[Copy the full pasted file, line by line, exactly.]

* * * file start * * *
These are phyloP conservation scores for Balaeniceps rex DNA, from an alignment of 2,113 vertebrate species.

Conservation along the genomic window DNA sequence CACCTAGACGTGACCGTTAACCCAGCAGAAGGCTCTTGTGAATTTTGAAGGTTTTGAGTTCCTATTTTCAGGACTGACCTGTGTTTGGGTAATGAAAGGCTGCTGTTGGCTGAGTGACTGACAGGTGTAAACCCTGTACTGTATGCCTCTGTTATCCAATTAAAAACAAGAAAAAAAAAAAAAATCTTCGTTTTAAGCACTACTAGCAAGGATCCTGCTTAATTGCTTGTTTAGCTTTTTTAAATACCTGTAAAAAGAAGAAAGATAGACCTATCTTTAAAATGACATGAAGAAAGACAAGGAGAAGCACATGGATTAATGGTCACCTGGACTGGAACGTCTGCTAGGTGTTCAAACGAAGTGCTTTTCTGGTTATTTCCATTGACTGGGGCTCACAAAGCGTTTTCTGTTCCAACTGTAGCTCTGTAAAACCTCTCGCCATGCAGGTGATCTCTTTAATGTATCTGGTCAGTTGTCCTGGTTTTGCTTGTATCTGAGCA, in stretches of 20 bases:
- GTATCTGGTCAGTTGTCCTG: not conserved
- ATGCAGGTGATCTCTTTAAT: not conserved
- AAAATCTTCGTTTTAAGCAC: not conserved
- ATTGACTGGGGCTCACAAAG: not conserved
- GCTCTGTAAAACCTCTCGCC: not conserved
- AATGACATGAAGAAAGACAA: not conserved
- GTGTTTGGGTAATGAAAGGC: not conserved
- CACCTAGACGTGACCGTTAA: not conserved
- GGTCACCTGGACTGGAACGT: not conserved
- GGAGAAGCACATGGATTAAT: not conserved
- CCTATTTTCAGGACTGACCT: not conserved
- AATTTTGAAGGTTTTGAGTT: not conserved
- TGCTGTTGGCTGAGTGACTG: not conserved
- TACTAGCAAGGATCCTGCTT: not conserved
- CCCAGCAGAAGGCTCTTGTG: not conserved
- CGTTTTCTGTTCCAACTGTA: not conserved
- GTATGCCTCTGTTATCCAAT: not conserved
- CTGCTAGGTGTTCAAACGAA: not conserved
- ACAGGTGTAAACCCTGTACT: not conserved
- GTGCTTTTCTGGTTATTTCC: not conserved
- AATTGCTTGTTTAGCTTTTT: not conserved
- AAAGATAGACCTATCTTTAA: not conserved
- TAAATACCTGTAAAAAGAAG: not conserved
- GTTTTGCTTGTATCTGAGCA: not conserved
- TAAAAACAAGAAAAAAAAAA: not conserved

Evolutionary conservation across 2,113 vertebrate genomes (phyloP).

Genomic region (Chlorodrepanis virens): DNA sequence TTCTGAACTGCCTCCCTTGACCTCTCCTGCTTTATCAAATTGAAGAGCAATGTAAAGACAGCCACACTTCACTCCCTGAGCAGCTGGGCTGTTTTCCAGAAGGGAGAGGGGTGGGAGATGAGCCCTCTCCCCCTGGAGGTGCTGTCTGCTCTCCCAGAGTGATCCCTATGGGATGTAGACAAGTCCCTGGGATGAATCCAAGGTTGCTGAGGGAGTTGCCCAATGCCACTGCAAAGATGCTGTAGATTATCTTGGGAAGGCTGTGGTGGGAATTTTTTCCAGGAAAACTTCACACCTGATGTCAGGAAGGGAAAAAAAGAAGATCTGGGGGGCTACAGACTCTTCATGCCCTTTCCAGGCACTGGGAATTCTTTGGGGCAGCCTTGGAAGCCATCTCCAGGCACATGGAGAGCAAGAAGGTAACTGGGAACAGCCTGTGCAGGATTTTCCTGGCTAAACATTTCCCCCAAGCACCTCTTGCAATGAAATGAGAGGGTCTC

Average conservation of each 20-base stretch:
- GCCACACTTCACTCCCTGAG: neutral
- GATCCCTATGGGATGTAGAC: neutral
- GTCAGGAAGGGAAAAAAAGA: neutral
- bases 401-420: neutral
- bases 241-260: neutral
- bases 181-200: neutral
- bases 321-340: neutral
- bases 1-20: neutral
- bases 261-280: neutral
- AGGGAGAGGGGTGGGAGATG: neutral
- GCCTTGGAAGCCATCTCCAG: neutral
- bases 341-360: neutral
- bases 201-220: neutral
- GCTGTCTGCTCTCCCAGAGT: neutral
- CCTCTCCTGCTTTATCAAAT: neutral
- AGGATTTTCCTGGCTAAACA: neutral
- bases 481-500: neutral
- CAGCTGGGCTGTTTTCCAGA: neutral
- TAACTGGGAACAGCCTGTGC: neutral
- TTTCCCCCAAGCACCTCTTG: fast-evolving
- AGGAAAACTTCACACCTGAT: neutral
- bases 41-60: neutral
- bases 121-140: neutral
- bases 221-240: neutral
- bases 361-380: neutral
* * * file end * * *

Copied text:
These are phyloP conservation scores for Balaeniceps rex DNA, from an alignment of 2,113 vertebrate species.

Conservation along the genomic window DNA sequence CACCTAGACGTGACCGTTAACCCAGCAGAAGGCTCTTGTGAATTTTGAAGGTTTTGAGTTCCTATTTTCAGGACTGACCTGTGTTTGGGTAATGAAAGGCTGCTGTTGGCTGAGTGACTGACAGGTGTAAACCCTGTACTGTATGCCTCTGTTATCCAATTAAAAACAAGAAAAAAAAAAAAAATCTTCGTTTTAAGCACTACTAGCAAGGATCCTGCTTAATTGCTTGTTTAGCTTTTTTAAATACCTGTAAAAAGAAGAAAGATAGACCTATCTTTAAAATGACATGAAGAAAGACAAGGAGAAGCACATGGATTAATGGTCACCTGGACTGGAACGTCTGCTAGGTGTTCAAACGAAGTGCTTTTCTGGTTATTTCCATTGACTGGGGCTCACAAAGCGTTTTCTGTTCCAACTGTAGCTCTGTAAAACCTCTCGCCATGCAGGTGATCTCTTTAATGTATCTGGTCAGTTGTCCTGGTTTTGCTTGTATCTGAGCA, in stretches of 20 bases:
- GTATCTGGTCAGTTGTCCTG: not conserved
- ATGCAGGTGATCTCTTTAAT: not conserved
- AAAATCTTCGTTTTAAGCAC: not conserved
- ATTGACTGGGGCTCACAAAG: not conserved
- GCTCTGTAAAACCTCTCGCC: not conserved
- AATGACATGAAGAAAGACAA: not conserved
- GTGTTTGGGTAATGAAAGGC: not conserved
- CACCTAGACGTGACCGTTAA: not conserved
- GGTCACCTGGACTGGAACGT: not conserved
- GGAGAAGCACATGGATTAAT: not conserved
- CCTATTTTCAGGACTGACCT: not conserved
- AATTTTGAAGGTTTTGAGTT: not conserved
- TGCTGTTGGCTGAGTGACTG: not conserved
- TACTAGCAAGGATCCTGCTT: not conserved
- CCCAGCAGAAGGCTCTTGTG: not conserved
- CGTTTTCTGTTCCAACTGTA: not conserved
- GTATGCCTCTGTTATCCAAT: not conserved
- CTGCTAGGTGTTCAAACGAA: not conserved
- ACAGGTGTAAACCCTGTACT: not conserved
- GTGCTTTTCTGGTTATTTCC: not conserved
- AATTGCTTGTTTAGCTTTTT: not conserved
- AAAGATAGACCTATCTTTAA: not conserved
- TAAATACCTGTAAAAAGAAG: not conserved
- GTTTTGCTTGTATCTGAGCA: not conserved
- TAAAAACAAGAAAAAAAAAA: not conserved

Evolutionary conservation across 2,113 vertebrate genomes (phyloP).

Genomic region (Chlorodrepanis virens): DNA sequence TTCTGAACTGCCTCCCTTGACCTCTCCTGCTTTATCAAATTGAAGAGCAATGTAAAGACAGCCACACTTCACTCCCTGAGCAGCTGGGCTGTTTTCCAGAAGGGAGAGGGGTGGGAGATGAGCCCTCTCCCCCTGGAGGTGCTGTCTGCTCTCCCAGAGTGATCCCTATGGGATGTAGACAAGTCCCTGGGATGAATCCAAGGTTGCTGAGGGAGTTGCCCAATGCCACTGCAAAGATGCTGTAGATTATCTTGGGAAGGCTGTGGTGGGAATTTTTTCCAGGAAAACTTCACACCTGATGTCAGGAAGGGAAAAAAAGAAGATCTGGGGGGCTACAGACTCTTCATGCCCTTTCCAGGCACTGGGAATTCTTTGGGGCAGCCTTGGAAGCCATCTCCAGGCACATGGAGAGCAAGAAGGTAACTGGGAACAGCCTGTGCAGGATTTTCCTGGCTAAACATTTCCCCCAAGCACCTCTTGCAATGAAATGAGAGGGTCTC

Average conservation of each 20-base stretch:
- GCCACACTTCACTCCCTGAG: neutral
- GATCCCTATGGGATGTAGAC: neutral
- GTCAGGAAGGGAAAAAAAGA: neutral
- bases 401-420: neutral
- bases 241-260: neutral
- bases 181-200: neutral
- bases 321-340: neutral
- bases 1-20: neutral
- bases 261-280: neutral
- AGGGAGAGGGGTGGGAGATG: neutral
- GCCTTGGAAGCCATCTCCAG: neutral
- bases 341-360: neutral
- bases 201-220: neutral
- GCTGTCTGCTCTCCCAGAGT: neutral
- CCTCTCCTGCTTTATCAAAT: neutral
- AGGATTTTCCTGGCTAAACA: neutral
- bases 481-500: neutral
- CAGCTGGGCTGTTTTCCAGA: neutral
- TAACTGGGAACAGCCTGTGC: neutral
- TTTCCCCCAAGCACCTCTTG: fast-evolving
- AGGAAAACTTCACACCTGAT: neutral
- bases 41-60: neutral
- bases 121-140: neutral
- bases 221-240: neutral
- bases 361-380: neutral